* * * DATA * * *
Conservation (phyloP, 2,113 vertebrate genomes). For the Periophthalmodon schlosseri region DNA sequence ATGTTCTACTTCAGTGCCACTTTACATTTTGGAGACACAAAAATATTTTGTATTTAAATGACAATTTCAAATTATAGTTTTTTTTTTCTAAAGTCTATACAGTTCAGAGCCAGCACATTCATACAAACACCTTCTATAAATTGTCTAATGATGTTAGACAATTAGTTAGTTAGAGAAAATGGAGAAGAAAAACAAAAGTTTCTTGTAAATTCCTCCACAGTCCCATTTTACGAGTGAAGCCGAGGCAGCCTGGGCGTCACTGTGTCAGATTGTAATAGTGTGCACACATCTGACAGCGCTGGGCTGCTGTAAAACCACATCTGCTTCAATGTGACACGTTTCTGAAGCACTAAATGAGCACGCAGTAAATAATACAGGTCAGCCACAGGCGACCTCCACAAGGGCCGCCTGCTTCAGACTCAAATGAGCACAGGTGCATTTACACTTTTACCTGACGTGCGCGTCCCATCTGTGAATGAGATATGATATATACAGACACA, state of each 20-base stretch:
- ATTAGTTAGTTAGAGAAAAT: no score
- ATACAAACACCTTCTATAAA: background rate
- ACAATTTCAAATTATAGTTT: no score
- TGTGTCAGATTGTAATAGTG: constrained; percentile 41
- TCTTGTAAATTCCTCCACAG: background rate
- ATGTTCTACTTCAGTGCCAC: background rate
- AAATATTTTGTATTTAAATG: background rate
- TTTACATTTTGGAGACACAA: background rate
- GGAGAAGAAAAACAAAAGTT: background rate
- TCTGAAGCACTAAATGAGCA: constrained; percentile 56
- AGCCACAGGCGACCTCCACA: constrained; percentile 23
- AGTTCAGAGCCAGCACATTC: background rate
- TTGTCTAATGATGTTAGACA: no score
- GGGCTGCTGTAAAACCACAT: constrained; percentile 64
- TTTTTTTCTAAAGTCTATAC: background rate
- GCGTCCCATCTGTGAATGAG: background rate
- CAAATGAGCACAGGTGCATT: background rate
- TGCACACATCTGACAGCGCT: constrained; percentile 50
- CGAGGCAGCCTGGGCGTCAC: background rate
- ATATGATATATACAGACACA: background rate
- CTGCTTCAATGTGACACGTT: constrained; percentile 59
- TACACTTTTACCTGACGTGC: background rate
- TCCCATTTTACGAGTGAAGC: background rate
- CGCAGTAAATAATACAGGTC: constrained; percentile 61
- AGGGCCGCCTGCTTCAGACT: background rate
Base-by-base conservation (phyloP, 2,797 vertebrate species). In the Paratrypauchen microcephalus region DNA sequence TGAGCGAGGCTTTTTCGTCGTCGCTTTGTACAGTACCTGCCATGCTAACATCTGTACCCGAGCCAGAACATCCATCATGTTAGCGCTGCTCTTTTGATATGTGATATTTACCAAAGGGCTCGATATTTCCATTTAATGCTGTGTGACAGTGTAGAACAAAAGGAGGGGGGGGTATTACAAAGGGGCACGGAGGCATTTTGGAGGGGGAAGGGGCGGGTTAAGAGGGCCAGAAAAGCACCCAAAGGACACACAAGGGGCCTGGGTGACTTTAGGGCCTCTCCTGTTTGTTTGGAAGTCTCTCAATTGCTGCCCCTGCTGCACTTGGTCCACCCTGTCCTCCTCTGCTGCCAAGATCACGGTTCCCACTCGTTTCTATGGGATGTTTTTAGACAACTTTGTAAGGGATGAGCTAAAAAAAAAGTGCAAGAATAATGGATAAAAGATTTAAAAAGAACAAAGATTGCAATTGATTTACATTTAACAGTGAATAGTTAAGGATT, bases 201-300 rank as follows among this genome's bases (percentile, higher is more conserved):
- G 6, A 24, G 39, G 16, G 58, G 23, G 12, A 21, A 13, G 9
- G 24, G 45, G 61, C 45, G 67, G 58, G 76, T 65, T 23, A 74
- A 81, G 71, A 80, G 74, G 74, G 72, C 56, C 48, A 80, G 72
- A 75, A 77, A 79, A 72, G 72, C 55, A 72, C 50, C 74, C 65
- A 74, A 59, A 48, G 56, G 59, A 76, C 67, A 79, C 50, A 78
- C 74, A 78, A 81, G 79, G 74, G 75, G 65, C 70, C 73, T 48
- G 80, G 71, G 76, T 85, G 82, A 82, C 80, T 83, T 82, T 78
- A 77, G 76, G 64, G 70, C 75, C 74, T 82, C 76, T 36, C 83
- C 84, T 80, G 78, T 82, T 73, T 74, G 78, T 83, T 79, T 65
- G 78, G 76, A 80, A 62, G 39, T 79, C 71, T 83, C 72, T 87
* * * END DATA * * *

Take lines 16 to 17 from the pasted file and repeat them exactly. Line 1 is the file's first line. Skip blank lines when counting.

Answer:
- TTTTTTTCTAAAGTCTATAC: background rate
- GCGTCCCATCTGTGAATGAG: background rate